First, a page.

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By Mila and friends


Recently, an experienced and prominent Wikipedian, who goes by the user name Demiurge1000, was banned by the Wikimedia Foundation Legal team from ever again working on Wikipedia or any of its related sites. Philippe Beaudette, Director of Community Advocacy for the Wikimedia Foundation, provides a good perspective on how big of a deal such global bans are: “the number of times that the WMF has moved to ban someone from our community like this can probably be counted on one hand.” And he’s right: for more than a decade since Wikipedia was created, there have as far as we know only been four such bans.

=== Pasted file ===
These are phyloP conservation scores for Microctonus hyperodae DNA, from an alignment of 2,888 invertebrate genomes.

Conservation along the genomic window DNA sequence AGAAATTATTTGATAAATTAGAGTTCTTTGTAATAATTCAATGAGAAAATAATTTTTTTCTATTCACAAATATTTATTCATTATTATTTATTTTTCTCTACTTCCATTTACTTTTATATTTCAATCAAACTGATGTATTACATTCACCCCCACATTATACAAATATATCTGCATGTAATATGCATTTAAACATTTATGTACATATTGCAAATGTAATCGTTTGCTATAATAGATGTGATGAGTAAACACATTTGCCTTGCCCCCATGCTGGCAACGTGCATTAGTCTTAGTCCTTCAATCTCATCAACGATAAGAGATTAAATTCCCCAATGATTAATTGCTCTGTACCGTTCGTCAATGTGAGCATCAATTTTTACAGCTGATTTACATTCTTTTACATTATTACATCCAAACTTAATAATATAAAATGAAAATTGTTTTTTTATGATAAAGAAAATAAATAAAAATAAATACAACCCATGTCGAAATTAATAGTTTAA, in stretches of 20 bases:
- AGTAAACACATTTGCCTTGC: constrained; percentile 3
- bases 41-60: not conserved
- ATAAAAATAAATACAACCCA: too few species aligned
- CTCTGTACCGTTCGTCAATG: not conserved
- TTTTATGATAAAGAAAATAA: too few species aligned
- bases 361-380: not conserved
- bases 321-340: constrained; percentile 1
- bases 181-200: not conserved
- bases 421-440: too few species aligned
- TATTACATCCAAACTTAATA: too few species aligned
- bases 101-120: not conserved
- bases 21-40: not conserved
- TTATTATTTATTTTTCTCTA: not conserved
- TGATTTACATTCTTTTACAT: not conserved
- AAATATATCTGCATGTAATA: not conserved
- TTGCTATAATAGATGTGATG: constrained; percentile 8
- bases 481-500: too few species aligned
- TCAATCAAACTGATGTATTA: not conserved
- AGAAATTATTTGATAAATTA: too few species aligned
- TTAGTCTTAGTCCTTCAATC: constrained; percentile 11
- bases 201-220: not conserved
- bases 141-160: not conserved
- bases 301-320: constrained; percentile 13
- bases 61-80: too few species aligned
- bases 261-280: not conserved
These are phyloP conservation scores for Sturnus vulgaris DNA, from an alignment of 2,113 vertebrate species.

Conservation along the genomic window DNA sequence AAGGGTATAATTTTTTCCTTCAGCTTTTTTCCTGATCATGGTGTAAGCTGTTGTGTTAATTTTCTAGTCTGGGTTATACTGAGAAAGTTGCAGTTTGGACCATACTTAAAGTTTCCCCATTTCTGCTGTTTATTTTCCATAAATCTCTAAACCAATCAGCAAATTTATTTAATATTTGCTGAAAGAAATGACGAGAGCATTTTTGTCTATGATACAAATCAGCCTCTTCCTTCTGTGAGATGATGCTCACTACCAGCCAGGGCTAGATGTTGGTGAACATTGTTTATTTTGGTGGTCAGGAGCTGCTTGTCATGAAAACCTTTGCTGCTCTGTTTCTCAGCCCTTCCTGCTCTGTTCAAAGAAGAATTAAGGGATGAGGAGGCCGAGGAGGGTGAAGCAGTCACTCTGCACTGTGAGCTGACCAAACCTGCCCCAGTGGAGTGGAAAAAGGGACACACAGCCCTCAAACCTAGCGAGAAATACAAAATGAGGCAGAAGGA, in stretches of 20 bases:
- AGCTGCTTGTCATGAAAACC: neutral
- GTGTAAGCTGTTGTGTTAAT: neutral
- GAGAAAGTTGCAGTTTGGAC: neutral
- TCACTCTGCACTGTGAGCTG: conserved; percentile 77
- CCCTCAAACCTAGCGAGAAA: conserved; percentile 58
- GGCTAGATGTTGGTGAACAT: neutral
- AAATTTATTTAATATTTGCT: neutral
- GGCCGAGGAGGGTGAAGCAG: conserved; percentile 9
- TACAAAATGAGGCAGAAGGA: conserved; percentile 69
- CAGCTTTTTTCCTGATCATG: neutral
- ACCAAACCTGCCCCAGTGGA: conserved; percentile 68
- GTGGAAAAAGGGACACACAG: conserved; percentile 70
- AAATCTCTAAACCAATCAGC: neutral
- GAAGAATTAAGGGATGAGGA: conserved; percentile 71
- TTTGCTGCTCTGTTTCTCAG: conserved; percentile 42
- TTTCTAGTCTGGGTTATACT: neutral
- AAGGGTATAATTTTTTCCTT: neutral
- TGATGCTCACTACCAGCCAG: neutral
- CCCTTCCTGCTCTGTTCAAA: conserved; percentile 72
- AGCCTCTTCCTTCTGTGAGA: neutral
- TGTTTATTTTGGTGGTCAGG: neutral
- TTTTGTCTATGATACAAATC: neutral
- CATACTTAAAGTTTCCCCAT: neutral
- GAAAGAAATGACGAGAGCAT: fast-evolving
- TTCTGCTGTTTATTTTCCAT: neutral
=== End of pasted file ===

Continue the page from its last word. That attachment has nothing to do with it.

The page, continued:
The WMF has been very tight-lipped on the reason for the ban, but there are a few bits and pieces that could be used to figure out what was the rationale. According to James Alexander, a manager of Legal and Community Advocacy for the WMF, the ban “was done as part of our ongoing obligation to protect the site and its users.”

Jimmy Wales, co-founder of Wikipedia and a trustee of its Foundation, believes that “the Foundation should take a much harder line and ban not just based on the narrow grounds they use today”. He explains that by “narrow grounds” he means “child protection”. So, if the impartial observer were to put it all together, they might reasonably assume that Demiurge1000 was given this “global ban” by the WMF to protect Wikipedians, and most likely to maintain compliance with Wikipedia’s Child Protection policy.

So far so good; it would appear that the WMF is working diligently to protect its users who happen to be children. But is that in fact the case?

…continue reading Guilty?